Published by Alloy Entertainment on October 30th 2013
Genres: Young Adult, Contemporary
Buy on Amazon
When seventeen-year-old Ashley Watson walks through the halls of her high school bullies taunt and shove her. She can’t go a day without fighting with her mother. And no matter how hard she tries, she can’t make her best friend, Matt, fall in love with her. But Ashley also has something no one else does: a literal glimpse into the future. When Ashley looks into the mirror, she can see her twenty-three-year-old self.
Her older self has been through it all already—she endured the bullying, survived the heartbreak, and heard every ugly word her classmates threw at her. But her older self is also keeping a dark secret: Something terrible is about to happen to Ashley. Something that will change her life forever. Something even her older self is powerless to stop.
This review is my attempt to finally get through some of my Netgalley backlogs in the hopes that I can pull up my dismal feedback ratio to a reasonable level. I was supposed to review this more than a YEAR ago.
Let that sink in guys… and let the walk/write of shame, begin.
Every Ugly Word
This is a difficult book for me to describe, let alone review. I was just so surprised by how much it moved me. I thought it would be like many of the other contemporary YA books out there. Compelling enough, but lacking some fundamental depth. However, Every Ugly Word didn’t pull any punches.
The novel starts off with Ashley, the main character, sitting in a psychiatrist’s office at an inpatient mental facility. She is desperate to leave that day, and the only way to do so, is by recounting the events that led to her commitment in the hopes that the doctor would believe that she has recovered enough to go home. Every chapter begins with conversation and analysis with the doctor, followed by an episodic account of her life. This served the dual purpose of building tension within and across chapters while giving us information and background on our protagonist.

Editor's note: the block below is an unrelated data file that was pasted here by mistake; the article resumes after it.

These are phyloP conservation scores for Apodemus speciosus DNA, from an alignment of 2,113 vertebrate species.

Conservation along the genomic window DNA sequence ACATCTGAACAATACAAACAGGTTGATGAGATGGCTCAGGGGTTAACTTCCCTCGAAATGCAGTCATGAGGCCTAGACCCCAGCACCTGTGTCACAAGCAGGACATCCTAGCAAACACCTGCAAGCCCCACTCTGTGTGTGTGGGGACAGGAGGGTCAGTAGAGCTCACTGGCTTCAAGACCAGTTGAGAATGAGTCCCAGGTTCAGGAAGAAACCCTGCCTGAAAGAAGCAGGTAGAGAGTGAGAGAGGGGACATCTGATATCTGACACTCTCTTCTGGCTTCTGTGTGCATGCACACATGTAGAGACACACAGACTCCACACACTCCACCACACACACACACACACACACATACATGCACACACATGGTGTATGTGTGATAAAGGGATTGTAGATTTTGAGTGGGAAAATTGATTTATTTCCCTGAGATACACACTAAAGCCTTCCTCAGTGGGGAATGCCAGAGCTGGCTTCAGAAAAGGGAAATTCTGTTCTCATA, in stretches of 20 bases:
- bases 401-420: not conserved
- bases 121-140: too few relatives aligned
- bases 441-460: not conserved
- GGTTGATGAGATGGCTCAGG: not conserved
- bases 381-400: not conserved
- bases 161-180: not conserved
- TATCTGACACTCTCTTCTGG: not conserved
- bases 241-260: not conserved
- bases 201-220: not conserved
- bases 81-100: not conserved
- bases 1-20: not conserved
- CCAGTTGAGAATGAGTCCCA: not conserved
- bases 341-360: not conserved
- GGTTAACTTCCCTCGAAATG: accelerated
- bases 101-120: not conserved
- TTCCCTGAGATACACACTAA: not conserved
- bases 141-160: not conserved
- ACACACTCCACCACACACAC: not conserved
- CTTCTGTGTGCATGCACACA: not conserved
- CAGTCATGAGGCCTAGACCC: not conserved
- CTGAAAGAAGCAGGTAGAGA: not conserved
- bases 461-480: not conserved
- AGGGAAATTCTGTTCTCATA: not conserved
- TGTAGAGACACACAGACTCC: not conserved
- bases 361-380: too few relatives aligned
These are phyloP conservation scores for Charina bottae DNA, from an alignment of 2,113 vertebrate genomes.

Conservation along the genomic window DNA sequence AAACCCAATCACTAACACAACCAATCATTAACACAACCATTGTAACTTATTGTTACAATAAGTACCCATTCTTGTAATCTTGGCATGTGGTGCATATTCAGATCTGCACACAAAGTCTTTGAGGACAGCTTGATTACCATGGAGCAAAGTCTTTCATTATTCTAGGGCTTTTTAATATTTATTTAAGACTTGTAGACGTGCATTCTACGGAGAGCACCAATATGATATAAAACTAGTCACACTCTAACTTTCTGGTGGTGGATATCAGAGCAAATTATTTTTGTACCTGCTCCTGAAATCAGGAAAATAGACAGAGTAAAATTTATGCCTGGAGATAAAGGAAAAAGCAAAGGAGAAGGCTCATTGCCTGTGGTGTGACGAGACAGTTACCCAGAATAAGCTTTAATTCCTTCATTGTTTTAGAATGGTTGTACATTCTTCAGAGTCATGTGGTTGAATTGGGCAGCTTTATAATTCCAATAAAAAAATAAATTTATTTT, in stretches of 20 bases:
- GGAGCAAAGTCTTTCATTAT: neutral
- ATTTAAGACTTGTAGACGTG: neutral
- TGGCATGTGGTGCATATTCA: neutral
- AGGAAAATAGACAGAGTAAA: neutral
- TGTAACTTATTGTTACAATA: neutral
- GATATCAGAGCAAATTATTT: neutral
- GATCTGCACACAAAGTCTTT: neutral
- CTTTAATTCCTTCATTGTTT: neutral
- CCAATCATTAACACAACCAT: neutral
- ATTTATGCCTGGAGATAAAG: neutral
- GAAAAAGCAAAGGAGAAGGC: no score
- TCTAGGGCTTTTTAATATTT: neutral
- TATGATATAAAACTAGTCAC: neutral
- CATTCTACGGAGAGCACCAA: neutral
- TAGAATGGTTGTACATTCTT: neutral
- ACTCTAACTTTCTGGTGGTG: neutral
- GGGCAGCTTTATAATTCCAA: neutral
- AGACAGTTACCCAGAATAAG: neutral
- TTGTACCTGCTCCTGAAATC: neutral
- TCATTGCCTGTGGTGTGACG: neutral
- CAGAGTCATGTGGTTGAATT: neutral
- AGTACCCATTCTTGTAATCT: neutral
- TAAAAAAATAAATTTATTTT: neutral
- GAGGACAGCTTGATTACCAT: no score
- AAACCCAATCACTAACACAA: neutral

There is an element of magical realism within the story. Ashley can see an older version of herself in the mirror and has frequent conversations with her. Older Ashley tries to be a source of support for current Ashley, in the hopes that the younger Ashley would choose a different path and have a healthier outcome.
I was very intrigued by the author’s choice to use that element in her story. I have been in outpatient therapy for several years for a variety of issues, one of them being trauma. In therapy, I have been frequently encouraged to ‘talk to the little girl inside me’. It sounds wonky, I know. But it’s done in an effort to help you be there for yourself through those past traumatic memories without having to rely on others, especially those who have been unsupportive in the past. I found the parallels between the aforementioned therapy technique and Ashley communicating with her older/younger self quite surprising. I wonder if the author had made that connection on purpose, or if it just happened to be a coincidence.
The romance in the book is also very realistic. Most contemporary YAs make the fatal mistake of introducing the concept that love conquers all, even trauma and mental illness. And nothing could be farther from the truth. In the beginning of the book, Ashley views Matt with love-blind glasses. But as the novel progresses, we see Ashley realizing that Matt is just as flawed as everyone else. She realizes that Matt can’t fix her, and that sometimes there is nothing to fix. There is nothing to do but to just get through those terrible moments with whatever willpower there is left, and have hope for a better future.
There is a wonderful quote towards the end of the book that sums up what it’s like to go through a horrific event and feel how different you are. How empty, yet hopeful.
“I was afraid because, even after everything I’d overcome, I still had holes. My dreams were coming true – but they weren’t filling the gaps. I still felt… less than. I’d decided to keep fighting, keep searching for answers. Because as long as I did that, there would always be a chance my holes would heal. I could have hope. My gaps only became inevitable when I stopped believing they could be filled.”
Every Ugly Word is free through Kindle Unlimited.